- "He scratched his chin and nibbled away at his lower lip. He seemed to be trying to make up his mind about me. To be wondering whether, on so short an acquaintance, he could trust his judgement", p.19
- "The past forty-eight hours had changed me - or so it seemed. My life had overturned in a single weekend", p.28
- "It was a moment of acute discomfort. The etiquette of the situation suggested that I should smile, show some acknowledgement, perhaps even go and join him, but I felt a powerful resistance to the idea and a kind of surly doggedness kept me rooted to me seat. To avoid further embarrassment, I looked away in a weak pretence of not having seen him, my mind wrestling with itself in a turmoil of hesitancy. Should I relent, keep my head turned, or simply get up and walk off?", p.39
- "This cryptic response effectively drew a line under the conversation. Spoken in a firm voice, it delivered a clear message: press no further. I took note, swallowed hard and, seeing no other option, determined to forget and relax", p.43
- "It was a scene that was difficult to read" (p.44) "a posture that was again hard to interpret" (p.44) "it was difficult to tell" (p.45)
- "The two of them seemed to share something: a bond, a secret understanding, an elusive intimacy that I could only dimly perceive, glimpse through frosted glass. It made me suddenly aware of my insignificance, my lack of worldliness, my flat-footed vulnerability. How remote I was from the streetwise culture into which I had become drawn. I had stumbled into Billy's life, with flimsy notions about installing myself at the centre of it, and now I could see the truth", p.47
The voices in the final polyphonic section are well distinguished, but Matt and Billy's are less so (which is perhaps why the 2 men get on so well). Their diction is similar, Billy's sounding more literary than I'd expect. On p.125 for example he uses "tomes" "time hung heavy", etc - phrases even I wouldn't use. On p.128 he says "To dispel the gloom" ... "slightly sultry". On p.140 he says "the rush of cool air that wafted over us as we emerged from the stagnant fumes of the city had just the exhilarating effect I'd been hoping for" - this all from someone who claims that "words are not my bag of tricks" (p.151)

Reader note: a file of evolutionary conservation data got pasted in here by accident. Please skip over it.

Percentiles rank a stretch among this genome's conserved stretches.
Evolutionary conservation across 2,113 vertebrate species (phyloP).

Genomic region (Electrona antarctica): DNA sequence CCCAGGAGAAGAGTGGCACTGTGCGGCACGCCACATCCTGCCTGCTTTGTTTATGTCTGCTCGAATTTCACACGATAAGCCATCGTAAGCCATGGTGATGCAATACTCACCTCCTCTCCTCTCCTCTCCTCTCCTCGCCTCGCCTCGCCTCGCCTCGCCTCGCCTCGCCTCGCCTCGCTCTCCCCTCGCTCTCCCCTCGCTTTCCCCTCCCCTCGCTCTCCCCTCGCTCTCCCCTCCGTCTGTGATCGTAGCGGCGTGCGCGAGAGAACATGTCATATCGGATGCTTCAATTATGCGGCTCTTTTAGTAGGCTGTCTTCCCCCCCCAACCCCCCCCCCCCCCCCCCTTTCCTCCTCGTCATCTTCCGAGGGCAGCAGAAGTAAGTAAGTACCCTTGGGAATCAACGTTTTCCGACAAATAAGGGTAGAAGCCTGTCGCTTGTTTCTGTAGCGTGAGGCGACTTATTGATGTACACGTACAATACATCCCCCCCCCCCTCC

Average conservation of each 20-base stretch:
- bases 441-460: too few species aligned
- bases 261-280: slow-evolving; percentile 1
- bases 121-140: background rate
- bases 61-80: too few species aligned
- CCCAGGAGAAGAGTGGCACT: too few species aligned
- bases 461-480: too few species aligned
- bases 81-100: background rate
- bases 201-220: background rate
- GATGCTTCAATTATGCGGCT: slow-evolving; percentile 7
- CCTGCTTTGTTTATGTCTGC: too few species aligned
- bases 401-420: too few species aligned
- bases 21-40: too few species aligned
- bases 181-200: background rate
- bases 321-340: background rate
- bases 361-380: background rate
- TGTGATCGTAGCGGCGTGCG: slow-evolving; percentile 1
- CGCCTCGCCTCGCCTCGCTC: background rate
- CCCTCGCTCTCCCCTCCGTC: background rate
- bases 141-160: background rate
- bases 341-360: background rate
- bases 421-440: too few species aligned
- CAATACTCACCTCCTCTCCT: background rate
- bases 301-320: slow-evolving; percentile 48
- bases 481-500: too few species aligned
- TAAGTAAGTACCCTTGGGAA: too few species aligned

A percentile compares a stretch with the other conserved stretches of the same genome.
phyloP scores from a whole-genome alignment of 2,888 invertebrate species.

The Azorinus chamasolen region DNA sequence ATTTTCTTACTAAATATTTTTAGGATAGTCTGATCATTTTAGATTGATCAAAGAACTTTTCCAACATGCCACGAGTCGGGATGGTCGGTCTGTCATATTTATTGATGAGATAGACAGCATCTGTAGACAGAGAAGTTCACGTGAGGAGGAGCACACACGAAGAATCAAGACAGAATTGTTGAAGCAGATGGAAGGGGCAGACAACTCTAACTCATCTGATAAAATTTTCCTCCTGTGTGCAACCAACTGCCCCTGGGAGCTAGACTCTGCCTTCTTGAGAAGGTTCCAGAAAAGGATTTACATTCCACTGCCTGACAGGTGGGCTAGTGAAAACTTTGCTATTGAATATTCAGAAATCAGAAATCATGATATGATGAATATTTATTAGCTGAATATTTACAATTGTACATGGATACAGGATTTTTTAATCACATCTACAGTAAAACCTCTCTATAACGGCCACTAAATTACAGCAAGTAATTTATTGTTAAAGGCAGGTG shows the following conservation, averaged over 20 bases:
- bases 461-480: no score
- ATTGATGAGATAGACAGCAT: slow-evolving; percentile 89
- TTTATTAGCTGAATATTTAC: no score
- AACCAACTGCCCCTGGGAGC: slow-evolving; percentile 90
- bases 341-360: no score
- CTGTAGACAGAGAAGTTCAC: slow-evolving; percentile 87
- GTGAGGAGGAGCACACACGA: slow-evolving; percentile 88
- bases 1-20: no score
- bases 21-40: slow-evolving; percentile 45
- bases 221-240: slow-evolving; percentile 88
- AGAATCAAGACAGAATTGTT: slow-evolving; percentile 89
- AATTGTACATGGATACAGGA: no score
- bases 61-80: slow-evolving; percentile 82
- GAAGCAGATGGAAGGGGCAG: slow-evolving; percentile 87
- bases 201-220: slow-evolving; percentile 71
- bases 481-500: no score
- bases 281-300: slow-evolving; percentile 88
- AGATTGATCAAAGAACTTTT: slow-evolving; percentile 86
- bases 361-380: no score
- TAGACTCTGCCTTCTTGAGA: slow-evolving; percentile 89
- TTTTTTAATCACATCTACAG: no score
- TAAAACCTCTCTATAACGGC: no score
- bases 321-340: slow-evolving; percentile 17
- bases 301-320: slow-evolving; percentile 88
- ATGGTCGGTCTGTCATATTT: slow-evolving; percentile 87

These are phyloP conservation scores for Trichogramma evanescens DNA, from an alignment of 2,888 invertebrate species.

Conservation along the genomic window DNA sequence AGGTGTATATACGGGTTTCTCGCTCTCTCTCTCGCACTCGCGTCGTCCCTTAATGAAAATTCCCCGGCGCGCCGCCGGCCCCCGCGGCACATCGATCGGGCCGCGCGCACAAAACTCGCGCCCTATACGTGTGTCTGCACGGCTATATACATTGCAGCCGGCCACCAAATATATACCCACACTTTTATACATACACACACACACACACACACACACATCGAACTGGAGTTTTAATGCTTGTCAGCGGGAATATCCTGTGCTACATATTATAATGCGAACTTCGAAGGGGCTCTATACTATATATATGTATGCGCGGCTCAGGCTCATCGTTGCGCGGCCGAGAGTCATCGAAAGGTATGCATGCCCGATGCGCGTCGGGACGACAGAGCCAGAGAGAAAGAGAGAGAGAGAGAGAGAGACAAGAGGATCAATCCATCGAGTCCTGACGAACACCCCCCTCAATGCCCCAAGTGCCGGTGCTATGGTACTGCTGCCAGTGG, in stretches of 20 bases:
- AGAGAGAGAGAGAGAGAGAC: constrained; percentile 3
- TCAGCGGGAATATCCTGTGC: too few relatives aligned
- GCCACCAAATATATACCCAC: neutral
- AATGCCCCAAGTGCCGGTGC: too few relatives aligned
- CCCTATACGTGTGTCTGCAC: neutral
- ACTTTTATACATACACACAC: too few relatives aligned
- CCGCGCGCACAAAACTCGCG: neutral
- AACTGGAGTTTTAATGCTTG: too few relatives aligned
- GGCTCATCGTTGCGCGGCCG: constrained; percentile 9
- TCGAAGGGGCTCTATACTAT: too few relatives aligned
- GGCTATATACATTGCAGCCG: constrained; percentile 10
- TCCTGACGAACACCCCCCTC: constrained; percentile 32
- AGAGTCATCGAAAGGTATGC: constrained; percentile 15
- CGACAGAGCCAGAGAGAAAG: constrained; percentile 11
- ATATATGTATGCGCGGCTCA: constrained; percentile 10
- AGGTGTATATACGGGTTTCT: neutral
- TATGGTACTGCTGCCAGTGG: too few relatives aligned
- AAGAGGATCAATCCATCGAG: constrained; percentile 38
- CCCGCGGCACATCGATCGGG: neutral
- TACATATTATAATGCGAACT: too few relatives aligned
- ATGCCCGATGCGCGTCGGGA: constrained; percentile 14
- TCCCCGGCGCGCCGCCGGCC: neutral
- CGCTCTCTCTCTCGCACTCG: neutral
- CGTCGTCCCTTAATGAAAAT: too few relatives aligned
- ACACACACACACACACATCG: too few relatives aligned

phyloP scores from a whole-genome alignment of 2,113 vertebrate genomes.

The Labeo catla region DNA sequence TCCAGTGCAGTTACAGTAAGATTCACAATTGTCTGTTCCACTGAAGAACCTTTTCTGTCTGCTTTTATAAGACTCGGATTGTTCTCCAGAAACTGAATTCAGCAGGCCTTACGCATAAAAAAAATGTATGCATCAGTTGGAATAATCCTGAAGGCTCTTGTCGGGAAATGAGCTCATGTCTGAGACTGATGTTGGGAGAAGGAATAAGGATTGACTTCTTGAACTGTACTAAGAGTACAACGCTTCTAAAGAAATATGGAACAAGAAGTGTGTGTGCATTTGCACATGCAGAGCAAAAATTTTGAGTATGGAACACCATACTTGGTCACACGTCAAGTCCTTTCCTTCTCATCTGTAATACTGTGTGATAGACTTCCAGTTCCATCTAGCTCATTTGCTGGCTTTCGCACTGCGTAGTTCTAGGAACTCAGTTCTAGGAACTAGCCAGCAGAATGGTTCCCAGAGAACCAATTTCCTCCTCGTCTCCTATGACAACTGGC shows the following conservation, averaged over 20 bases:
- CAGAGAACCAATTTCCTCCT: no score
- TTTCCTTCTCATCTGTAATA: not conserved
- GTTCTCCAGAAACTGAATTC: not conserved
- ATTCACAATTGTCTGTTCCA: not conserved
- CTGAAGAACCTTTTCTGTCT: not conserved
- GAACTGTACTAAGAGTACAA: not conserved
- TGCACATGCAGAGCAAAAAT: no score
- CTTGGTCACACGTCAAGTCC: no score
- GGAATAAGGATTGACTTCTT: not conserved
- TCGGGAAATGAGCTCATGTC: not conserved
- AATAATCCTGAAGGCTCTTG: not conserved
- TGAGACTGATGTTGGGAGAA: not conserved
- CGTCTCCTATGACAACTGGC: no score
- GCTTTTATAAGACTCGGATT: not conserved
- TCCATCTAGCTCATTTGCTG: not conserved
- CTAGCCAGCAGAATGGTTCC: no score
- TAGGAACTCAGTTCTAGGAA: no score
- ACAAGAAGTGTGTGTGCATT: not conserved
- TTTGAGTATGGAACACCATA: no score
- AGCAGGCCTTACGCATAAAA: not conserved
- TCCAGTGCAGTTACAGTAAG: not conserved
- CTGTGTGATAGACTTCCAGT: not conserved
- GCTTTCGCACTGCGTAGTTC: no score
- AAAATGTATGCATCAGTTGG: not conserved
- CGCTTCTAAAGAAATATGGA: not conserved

The 2 men are also similarly concerned about how others will react, and have a similar approach to self-analysis ("Fear, insecurity, lack of confidence, low self-esteem, they were all in there somewhere" p.137). Both review recent events, searching for signs. Both are aware of the reader -
- "But then again - let's not blink the facts - it was Heartbreak House ", p.30 (Matt)
- "Now don't misunderstand me, I love vegetarian food", p.34 (Matt)
- "As I knew, and as you've guessed, it had much more to do with my state of mind", p.148 (Billy)
And many people use "buzz" as in "the place is buzzing".
"I wake late and lay dosing in bed" p.127; "the other side of the room" p.154 (but he's on a train) "there's an almost audible sigh of relief" (p.232) (can a sigh be silent?).